All Velars come with regular Terrain Response, which offers a variety of selectable drive modes including several off-road-focused modes like Grass/Gravel/Snow, Mud/Ruts and Sand. On top of that, the optional Terrain Response 2 adds All Terrain Progress Control, which functions like an off-road cruise control. Working in conjunction with the hill descent control system and the traction control, it allows the speed to be set using the cruise control buttons on the steering wheel and it holds the Velar at a constant rate whether going uphill or downhill and over off-road obstacles. It reminded me of a more refined version of Toyota's crawl control, though less robust and without the unnerving clicking.
The R-Dynamic HSE also comes with 21-inch wheels standard, but our vehicles were dropped down to 20-inch wheels to make them more dexterous off-road. Even with non-aggressive street wheels, the Velar made it up and over rocks, sand and anything else thrown at it — truly impressive to see and feel. As luxurious as the Velar looks and feels on the inside, it still offers significant capability.
With the air suspension fully extended, the ride is rough. Stretching the suspension out to its full height means that the air springs are stiffer, so when driving off-road I'd actually recommend keeping the suspension at normal height unless it needs to be raised to clear obstacles.
The Velar's interior is styled in a minimalistic, modern fashion thanks to its use of Touch Pro Duo, a standard pair of screens in the center console. I used these screens previously, as well as the optional 12.3-inch digital display in the instrument panel, and my big concern at the time was that they'd be distracting to use while driving.
Unfortunately, that was definitely the case. Performing even simple tasks like adjusting the fan speed while driving required dropping my eyes from the road for a few seconds. And with a new study recently calling out automakers for complicated multimedia systems contributing to distracted driving, it seems like this system would definitely fit in that category.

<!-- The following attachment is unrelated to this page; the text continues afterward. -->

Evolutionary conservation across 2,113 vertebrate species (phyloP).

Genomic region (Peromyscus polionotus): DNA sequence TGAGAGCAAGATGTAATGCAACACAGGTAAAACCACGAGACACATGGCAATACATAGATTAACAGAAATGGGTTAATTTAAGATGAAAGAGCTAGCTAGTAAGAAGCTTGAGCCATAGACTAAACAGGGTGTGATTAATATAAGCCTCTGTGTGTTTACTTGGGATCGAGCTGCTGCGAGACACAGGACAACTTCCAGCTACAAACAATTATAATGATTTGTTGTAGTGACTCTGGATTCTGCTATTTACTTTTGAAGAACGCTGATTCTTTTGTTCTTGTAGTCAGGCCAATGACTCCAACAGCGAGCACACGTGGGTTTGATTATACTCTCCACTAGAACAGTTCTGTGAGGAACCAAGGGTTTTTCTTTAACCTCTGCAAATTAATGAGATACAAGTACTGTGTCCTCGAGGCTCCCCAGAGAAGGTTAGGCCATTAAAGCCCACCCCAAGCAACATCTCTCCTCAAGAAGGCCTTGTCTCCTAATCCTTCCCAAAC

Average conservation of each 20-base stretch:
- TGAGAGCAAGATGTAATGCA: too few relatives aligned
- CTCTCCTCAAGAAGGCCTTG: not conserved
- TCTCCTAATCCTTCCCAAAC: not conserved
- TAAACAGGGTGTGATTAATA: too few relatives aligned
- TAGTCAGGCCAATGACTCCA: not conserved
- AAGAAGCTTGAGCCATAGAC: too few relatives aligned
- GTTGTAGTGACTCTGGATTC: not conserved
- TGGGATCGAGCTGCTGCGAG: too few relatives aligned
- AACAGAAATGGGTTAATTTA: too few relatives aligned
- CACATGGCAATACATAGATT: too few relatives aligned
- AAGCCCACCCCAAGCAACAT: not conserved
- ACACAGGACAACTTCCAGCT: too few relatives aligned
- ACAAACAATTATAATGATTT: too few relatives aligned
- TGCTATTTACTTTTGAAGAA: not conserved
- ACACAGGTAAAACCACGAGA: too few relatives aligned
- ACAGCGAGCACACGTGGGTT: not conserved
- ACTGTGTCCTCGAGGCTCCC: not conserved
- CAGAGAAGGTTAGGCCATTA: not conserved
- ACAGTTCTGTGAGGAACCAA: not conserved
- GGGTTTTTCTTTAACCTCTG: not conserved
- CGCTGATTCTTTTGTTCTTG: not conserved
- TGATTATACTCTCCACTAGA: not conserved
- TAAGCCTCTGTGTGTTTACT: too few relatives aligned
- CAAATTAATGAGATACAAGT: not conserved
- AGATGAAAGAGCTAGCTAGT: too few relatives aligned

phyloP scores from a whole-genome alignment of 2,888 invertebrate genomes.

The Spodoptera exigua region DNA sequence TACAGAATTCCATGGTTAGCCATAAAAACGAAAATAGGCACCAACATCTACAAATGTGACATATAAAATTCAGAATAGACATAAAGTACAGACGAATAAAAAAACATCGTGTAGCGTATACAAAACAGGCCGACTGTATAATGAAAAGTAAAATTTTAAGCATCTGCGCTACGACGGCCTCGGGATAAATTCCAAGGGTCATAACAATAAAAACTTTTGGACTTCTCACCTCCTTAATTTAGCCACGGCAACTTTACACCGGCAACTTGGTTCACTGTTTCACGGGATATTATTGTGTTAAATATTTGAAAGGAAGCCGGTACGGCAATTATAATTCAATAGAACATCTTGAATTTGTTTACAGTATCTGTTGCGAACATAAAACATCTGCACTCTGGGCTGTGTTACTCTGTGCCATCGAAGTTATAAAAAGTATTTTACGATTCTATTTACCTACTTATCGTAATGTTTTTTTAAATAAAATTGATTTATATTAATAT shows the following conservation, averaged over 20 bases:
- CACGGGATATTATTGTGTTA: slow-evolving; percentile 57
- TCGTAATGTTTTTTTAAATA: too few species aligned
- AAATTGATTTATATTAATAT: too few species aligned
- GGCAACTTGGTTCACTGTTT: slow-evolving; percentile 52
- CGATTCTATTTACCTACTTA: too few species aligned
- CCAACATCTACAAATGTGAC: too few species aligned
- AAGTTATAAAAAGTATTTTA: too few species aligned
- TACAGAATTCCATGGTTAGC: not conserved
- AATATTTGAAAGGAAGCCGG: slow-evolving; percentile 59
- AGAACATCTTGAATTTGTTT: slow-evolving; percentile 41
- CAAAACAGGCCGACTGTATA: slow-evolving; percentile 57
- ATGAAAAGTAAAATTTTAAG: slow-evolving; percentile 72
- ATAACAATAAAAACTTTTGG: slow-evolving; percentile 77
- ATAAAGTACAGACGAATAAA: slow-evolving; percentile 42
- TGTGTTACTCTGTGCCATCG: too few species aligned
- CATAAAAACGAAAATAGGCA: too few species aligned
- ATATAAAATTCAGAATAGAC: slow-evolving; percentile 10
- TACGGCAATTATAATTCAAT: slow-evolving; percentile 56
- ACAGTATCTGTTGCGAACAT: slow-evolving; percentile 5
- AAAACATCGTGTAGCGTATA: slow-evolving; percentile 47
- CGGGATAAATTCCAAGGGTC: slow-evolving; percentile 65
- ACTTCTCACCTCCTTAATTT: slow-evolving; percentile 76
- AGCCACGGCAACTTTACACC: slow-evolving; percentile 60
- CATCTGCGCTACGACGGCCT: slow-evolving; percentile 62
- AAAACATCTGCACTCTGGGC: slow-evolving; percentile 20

When I was a passenger, the system was fantastic: On both center screens, the menus are smartly designed, the graphics are clean and easy to read, and the system is responsive to inputs. But while driving on pavement, let alone off-road, it was hard to maintain proper focus while using the various functions.
The same thing could be said for the steering wheel controls that are used to configure the digital instrument panel. The buttons change appearance and functionality depending on what functions you're currently using; the left thumb, for example, can change volume or the radio station, but hit another button and suddenly it's used to navigate menus on the display. To look at both the instrument panel and at the controls on the wheel adds another layer of distraction, and there are certain functions that you can control only through those menus.
My suggestion with both these systems would be to set them up before you start driving — if you want the full screen map in the instrument panel, do it while stopped. And if you suspect you'll want to change the temperature or fan speed, set those functions into the rotary dials while safely stopped so you can change them easily. Or find a friend to drive with all the time to help you out.
High Quality, High Price
Though the Velar starts at $50,895 (all prices include destination), the price shoots up drastically once the options start adding up. All three of the Velars that I tested were much more expensive than that:
- $74,895, R-Dynamic SE with four-cylinder gas engine
- $75,415, R-Dynamic HSE with four-cylinder diesel engine
- $87,110, R-Dynamic HSE with six-cylinder gas engine
Does the Velar live up to those lofty price tags? I would argue that it does. It definitely has the style to match, inside and out, and it offers a true luxury driving experience with a quiet cabin and comfortable ride.
There aren't many vehicles around where you can go off-road and get a massage from your seat at the same time. The Velar ably continues the Range Rover cachet of being able to perform in harsh conditions in the most luxurious fashion possible. The only thing giving me pause is that (admittedly beautiful) screen, which is ambitious and over-engineered in the same stroke.